Seismic data of a rockslide: Evaluation of noise levels, site effects, frequency content and identification of seismic phases

Data Brief. 2020 Feb 7;29:105250. doi: 10.1016/j.dib.2020.105250. eCollection 2020 Apr.

Abstract

Seismic data can provide information to deduce the occurrence of mass movement events, their release time, event location and dynamics characterization [1]. Nevertheless, the effect of local site amplifications, the level of seismic noise and the frequency content of the signals are important constraints to correctly identify and describe these types of events. In this article we provide data on: site effects, power spectral densities, polarization particle motion and spectrograms generated by a rockslide (∼450 m3) (hereinafter NR) recorded in two permanent seismic stations (EPOB and POBL) located ∼10 km from the source. Original data are available through the International Federation of Digital Seismograph Networks (FDSN, http://www.fdsn.org) for POBL and on request from Instituto Geográfico Nacional (IGN, http://www.ign.es) for EPOB. POBL and EPOB site effects analysis by means of Horizontal-to-Vertical spectral ratio (H/V) technique shows important signatures in POBL signal between 1 and 10 Hz, indicating strong amplification effects at these frequencies, not present in EPOB. For frequencies >1 Hz, Power Spectral Densities (PSD) are higher in POBL than in EPOB, indicating that POBL is noisier than EPOB. Based on the H/V and PSD analyzes, the EPOB station data was deemed preferable over the POBL, to conduct the research presented in the related article [1]. Particle polarization motion data enabled the identification of the arrivals of P, S, and superficial waves, confirming that Pg waves were correctly identified, providing necessary information for the event location in the research article [1]. Moreover, EPOB and POBL spectrograms together with the Fourier transform are included to analyze their content in the frequency domain showing that the expected high frequency phenomenon of the rockslide recorded at 10 km is attenuated and only the low frequency content between 1 and 15 Hz is recorded.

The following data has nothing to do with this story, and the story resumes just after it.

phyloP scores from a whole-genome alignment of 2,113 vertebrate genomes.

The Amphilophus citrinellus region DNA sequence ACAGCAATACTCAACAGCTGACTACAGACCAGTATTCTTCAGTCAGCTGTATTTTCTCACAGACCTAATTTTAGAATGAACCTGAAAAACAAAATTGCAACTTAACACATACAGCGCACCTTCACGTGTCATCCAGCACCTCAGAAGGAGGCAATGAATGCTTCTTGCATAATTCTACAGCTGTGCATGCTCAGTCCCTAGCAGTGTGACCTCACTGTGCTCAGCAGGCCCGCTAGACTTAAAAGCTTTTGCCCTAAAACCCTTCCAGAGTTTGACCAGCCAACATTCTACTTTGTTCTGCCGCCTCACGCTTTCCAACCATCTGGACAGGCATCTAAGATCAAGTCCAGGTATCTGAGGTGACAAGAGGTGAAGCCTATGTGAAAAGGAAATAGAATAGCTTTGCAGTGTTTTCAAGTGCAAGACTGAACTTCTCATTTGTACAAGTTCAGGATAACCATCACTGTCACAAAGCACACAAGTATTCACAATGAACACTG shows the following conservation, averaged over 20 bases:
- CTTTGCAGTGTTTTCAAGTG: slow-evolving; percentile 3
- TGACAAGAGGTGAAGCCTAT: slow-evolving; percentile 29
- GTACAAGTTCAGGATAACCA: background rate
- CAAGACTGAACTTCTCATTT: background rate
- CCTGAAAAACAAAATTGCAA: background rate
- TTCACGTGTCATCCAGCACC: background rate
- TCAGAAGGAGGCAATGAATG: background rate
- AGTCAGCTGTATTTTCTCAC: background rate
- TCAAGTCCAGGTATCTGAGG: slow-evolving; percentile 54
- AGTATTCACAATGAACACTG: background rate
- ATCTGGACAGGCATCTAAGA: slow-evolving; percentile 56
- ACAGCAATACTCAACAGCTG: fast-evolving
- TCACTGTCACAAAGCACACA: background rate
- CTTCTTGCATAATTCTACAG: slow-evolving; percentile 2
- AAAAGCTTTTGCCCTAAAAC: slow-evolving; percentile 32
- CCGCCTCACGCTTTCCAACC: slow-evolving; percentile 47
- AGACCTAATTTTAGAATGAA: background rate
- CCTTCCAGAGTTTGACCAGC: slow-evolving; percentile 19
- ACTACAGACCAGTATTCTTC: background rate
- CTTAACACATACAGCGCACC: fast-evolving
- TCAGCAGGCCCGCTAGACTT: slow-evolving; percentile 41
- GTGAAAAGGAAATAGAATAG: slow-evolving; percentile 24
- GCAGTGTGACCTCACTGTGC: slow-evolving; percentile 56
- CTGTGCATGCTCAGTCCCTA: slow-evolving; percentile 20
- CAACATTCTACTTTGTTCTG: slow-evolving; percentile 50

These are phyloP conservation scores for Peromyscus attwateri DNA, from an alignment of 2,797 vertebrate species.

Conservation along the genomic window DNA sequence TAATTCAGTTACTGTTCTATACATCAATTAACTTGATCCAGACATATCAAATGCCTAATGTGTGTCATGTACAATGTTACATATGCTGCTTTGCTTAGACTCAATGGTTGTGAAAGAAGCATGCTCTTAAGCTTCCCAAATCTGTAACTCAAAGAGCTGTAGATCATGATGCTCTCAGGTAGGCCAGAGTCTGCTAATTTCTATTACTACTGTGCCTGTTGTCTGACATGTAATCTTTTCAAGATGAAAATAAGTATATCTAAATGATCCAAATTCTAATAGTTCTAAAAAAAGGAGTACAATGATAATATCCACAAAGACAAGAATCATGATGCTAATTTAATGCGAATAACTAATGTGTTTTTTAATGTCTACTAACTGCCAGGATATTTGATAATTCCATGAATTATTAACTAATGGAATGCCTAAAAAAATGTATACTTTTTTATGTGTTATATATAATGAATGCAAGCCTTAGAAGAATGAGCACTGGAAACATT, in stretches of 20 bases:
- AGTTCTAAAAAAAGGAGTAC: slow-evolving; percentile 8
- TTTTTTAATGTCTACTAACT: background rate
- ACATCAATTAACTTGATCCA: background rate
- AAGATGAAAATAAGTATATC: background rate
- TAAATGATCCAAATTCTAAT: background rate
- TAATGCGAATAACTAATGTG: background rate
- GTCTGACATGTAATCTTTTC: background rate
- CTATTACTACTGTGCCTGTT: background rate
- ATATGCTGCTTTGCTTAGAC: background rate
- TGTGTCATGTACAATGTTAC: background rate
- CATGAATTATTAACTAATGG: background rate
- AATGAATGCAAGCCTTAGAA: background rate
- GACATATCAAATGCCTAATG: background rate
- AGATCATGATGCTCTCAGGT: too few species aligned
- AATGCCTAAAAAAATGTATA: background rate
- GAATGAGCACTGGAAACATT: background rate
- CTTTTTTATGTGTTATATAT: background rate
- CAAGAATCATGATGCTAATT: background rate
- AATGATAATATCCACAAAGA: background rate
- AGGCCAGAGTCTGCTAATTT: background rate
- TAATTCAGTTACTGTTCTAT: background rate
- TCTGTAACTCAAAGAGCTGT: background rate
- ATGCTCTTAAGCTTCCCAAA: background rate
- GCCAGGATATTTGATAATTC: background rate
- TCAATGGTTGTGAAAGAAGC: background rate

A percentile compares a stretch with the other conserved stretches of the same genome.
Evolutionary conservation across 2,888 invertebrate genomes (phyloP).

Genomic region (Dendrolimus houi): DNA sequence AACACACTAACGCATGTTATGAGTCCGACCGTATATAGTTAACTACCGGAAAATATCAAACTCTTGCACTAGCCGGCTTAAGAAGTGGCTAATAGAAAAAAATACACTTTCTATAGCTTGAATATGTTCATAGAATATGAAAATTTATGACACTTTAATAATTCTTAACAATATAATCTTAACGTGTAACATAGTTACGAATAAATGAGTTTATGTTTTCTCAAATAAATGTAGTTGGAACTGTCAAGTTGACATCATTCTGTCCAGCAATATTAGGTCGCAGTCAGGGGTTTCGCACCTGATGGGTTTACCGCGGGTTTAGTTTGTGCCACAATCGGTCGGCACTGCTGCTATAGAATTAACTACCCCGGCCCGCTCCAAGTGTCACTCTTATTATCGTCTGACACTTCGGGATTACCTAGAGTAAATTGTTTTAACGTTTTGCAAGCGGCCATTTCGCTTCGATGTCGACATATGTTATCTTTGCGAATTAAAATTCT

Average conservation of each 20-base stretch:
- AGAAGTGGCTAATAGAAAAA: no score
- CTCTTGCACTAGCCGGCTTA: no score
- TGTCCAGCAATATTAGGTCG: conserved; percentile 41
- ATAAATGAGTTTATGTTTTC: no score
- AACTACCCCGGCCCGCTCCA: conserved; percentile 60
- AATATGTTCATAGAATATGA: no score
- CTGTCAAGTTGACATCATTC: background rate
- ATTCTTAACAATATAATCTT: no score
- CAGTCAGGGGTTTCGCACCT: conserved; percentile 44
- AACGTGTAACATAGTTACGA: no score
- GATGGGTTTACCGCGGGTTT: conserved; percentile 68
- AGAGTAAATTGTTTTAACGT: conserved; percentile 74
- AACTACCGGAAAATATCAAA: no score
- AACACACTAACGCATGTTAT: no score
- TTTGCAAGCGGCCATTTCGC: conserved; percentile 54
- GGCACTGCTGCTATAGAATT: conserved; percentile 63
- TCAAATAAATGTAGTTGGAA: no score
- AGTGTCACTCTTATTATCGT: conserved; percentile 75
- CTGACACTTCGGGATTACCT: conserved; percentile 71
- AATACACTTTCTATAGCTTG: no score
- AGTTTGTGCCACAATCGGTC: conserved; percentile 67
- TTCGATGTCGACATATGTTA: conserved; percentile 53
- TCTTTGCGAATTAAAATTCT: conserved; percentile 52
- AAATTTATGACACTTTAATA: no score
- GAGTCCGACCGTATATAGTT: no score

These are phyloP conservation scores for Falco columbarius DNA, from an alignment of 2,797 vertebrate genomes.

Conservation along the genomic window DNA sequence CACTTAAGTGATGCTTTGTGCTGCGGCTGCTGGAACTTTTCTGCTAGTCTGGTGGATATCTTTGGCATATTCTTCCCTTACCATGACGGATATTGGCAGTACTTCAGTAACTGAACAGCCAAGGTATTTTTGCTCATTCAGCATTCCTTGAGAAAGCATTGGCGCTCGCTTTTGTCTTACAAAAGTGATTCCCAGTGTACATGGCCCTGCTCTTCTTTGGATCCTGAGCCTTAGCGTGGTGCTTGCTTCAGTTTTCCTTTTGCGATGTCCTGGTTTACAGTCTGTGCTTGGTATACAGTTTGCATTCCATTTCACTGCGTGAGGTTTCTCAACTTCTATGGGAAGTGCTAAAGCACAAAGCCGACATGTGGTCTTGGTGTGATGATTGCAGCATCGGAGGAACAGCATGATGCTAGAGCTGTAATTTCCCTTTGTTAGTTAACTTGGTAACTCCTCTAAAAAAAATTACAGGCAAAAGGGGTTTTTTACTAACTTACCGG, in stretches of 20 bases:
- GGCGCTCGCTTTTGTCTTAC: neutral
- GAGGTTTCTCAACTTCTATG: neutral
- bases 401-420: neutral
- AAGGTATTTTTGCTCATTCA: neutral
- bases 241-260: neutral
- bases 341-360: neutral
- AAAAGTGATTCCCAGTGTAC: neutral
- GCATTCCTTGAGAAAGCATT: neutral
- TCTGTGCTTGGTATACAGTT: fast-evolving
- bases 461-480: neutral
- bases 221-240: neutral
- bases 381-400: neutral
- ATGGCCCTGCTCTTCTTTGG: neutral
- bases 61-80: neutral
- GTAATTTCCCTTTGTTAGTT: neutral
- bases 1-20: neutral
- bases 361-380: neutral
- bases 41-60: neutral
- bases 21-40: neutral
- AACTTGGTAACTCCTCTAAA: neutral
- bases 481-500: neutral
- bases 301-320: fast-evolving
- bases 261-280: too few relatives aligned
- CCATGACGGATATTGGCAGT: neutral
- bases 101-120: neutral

Keywords: Seismic data; Seismic quality control; Site effects; Translational rock slide; Waves identification.